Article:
Operation Hailstone lasted for three days, as American carrier-based planes sank twelve smaller Japanese warships (light cruisers, destroyers, and auxiliaries) and thirty-two merchant ships, while destroying 275 aircraft, mainly on the ground. The consequences of the attack made “Truk lagoon the biggest graveyard of ships in the world”

More exploring inside the Yamigiri Maru – max depth 32m – Truk, Micronesia.

This is inside the Yamigiri Maru – maximum depth 32m. These amazing views are something most people will never see in real life.

Photographer Matt Kieffer noted that this was from the “Kiyuzumi Maru – resting almost evenly on her port side about 600 yards from Fefan Island.” Fefan Island is the third largest inhabited island within the Truk Lagoon in the Federated States of Micronesia.

Leaving a hold of the Yamagiri Maru. The wreck lies on its side.

Light tanks on the deck of the San Francisco Maru at a depth of about 46m. With these amazing photos, it’s not hard to see why this area is known as the best shipwreck diving destination in the world.

gh0stdot captured this panorama of the Kawanishi Emily flying boat.

Now we’ll go dive into the shark-infested waters and go wreck diving, courtesy of gh0stdot. This is a panorama of the Yamagiri Maru. Truk Lagoon, Micronesia. The diver appears tiny next to the shipwreck.

Watch out for rusted wrecked metal and wicked fins while scuba diving and exploring the Ghost Fleet of Truk Lagoon.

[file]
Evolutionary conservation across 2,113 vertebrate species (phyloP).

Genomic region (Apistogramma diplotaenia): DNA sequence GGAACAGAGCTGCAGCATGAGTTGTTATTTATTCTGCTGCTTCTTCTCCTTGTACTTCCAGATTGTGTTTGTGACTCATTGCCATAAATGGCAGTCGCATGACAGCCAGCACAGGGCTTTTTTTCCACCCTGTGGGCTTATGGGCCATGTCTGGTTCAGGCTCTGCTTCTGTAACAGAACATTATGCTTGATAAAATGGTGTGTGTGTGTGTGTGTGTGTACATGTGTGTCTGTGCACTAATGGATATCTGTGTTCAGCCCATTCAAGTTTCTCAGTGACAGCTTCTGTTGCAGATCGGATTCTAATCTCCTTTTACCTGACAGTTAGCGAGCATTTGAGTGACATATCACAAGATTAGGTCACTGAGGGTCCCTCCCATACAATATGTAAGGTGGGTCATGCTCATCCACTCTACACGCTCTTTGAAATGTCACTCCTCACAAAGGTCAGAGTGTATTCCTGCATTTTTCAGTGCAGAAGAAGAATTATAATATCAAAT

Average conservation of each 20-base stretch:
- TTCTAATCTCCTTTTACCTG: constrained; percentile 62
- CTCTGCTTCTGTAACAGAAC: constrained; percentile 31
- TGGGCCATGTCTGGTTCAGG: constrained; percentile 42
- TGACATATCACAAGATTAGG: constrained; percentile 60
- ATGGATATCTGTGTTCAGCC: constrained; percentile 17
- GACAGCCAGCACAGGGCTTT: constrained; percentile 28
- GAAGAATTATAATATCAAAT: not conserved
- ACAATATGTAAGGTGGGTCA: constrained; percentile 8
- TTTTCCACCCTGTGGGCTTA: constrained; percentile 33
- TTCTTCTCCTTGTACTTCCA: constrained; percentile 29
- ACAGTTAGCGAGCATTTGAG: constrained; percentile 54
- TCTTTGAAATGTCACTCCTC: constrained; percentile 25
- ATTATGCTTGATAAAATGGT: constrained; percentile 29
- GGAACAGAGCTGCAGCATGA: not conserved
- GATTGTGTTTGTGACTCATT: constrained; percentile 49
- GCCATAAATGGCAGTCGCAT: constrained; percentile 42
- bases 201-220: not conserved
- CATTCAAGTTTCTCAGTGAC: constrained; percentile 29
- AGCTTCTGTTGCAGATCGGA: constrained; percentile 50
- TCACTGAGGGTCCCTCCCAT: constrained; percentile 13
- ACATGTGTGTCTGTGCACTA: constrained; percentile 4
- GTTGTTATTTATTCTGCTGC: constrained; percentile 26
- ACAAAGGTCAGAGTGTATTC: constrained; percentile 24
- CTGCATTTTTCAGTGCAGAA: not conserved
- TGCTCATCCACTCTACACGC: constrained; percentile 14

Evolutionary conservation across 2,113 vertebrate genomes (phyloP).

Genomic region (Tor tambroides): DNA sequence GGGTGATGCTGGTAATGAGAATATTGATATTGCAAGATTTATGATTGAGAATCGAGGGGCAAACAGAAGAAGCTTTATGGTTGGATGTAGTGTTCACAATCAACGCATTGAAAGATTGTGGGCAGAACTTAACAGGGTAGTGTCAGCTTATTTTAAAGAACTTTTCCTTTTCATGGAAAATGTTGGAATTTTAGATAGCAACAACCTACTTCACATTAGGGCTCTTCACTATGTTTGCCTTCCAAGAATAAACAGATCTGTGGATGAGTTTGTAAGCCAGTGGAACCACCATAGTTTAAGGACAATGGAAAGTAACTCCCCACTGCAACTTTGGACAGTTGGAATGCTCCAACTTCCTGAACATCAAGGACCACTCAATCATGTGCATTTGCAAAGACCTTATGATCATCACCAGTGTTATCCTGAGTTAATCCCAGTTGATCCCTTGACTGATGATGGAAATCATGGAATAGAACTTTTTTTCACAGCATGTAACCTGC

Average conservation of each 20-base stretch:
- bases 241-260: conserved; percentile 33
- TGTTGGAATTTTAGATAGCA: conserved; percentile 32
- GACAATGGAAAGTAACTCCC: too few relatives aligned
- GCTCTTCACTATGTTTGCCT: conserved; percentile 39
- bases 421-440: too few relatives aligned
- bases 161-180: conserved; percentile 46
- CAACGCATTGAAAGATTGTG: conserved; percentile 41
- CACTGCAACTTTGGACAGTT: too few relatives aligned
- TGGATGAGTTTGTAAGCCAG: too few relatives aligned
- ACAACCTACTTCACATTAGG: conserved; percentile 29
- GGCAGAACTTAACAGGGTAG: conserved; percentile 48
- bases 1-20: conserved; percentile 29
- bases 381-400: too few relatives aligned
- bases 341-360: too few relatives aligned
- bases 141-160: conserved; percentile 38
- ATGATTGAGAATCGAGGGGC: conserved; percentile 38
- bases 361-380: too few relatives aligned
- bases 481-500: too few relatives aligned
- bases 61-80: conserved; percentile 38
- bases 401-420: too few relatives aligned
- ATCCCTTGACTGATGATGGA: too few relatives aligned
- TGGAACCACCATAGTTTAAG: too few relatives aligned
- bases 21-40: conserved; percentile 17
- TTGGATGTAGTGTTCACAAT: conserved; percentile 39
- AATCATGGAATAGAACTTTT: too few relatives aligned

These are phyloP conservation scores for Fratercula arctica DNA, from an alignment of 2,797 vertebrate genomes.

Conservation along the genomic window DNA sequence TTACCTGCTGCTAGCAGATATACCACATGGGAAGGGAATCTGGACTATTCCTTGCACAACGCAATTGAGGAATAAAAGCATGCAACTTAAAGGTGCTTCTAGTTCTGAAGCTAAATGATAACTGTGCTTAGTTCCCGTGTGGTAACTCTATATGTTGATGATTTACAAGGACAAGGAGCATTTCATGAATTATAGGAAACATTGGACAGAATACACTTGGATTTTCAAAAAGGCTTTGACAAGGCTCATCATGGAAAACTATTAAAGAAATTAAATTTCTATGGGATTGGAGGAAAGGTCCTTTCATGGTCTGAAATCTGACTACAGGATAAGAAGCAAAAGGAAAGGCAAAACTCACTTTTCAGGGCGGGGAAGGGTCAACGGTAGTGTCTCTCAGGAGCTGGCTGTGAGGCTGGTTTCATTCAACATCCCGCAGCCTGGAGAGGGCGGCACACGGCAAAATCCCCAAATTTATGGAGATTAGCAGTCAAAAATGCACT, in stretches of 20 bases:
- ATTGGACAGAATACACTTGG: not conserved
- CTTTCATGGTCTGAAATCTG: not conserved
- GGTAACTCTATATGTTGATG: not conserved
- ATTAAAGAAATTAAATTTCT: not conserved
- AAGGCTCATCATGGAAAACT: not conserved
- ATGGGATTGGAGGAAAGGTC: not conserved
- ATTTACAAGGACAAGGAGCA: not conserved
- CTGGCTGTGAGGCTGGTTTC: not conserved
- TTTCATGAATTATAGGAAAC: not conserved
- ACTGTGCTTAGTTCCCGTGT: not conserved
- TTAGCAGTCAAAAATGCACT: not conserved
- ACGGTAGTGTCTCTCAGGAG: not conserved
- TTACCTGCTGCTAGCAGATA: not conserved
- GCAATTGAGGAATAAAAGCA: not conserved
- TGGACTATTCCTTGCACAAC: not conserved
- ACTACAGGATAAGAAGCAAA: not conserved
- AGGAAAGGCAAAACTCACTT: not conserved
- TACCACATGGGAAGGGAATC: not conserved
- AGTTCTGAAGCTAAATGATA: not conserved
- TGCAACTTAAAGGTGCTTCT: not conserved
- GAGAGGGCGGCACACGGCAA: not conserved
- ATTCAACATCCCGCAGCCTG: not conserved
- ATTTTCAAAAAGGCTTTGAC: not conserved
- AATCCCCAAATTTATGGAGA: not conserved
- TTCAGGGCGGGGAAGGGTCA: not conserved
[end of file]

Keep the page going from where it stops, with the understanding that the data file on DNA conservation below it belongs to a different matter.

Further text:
Skull of a Japanese sailor inside one of the wrecks of Truk Lagoon from Fujikawa Maru. Josh Gates of Destination Truth took his recorded underwater ghostly noisesto Jay and Grant of Ghost Hunters . . . adding weight for some to the claim that the Ghost Fleet of Truk Lagoon is haunted.

Sunset on Chuuk. We hoped you enjoyed this surreal virtual wreck diving adventure at Truk Lagoon, Micronesia. A special thank you to the amazing photographers who allowed us to show off their photos.

The attacks for the most part ended Truk as a major threat to Allied operations in the central Pacific. The Japanese garrison on Eniwetok was denied any realistic hope of reinforcement and support during the invasion that began on February 18, 1944, greatly assisting U.S. forces in their conquest of that island.

Truk was isolated by Allied (primarily U.S.) forces, as they continued their advance towards Japan, by invading other Pacific islands, such as Guam, Saipan, Palau, and Iwo Jima. Cut off, the Japanese forces on Truk and other central Pacific islands ran low on food and faced starvation before Japan surrendered in August 1945.

gh0stdot wrote, “Suspiciously placed gasmasks in the hold of the Nippo Maru at about 40m.”

The Betty Mitsubishi Attack bomber in Truk lagoon at 20m deep.

The bow gun of the San Francisco Maru at about 50m depth in Truk Lagoon.

The bow of the Unkai Maru in Truk Lagoon, Micronesia.

The bridge of the Nippo Maru.

The Kawanishi Emily flying boat.

The San Francisco Maru in Truk Lagoon. 65m to the seabed.

Now for the skeptics: “Tractor & Ghost in Hokai Maru, Truk Lagoon.” Photographer Don Barnett noted, “The ghostly fluid is probably aviation gas that still leaks from hundreds of barrels on the freighter where this was taken.”

Zeros in the hold of the Fujikawa Maru.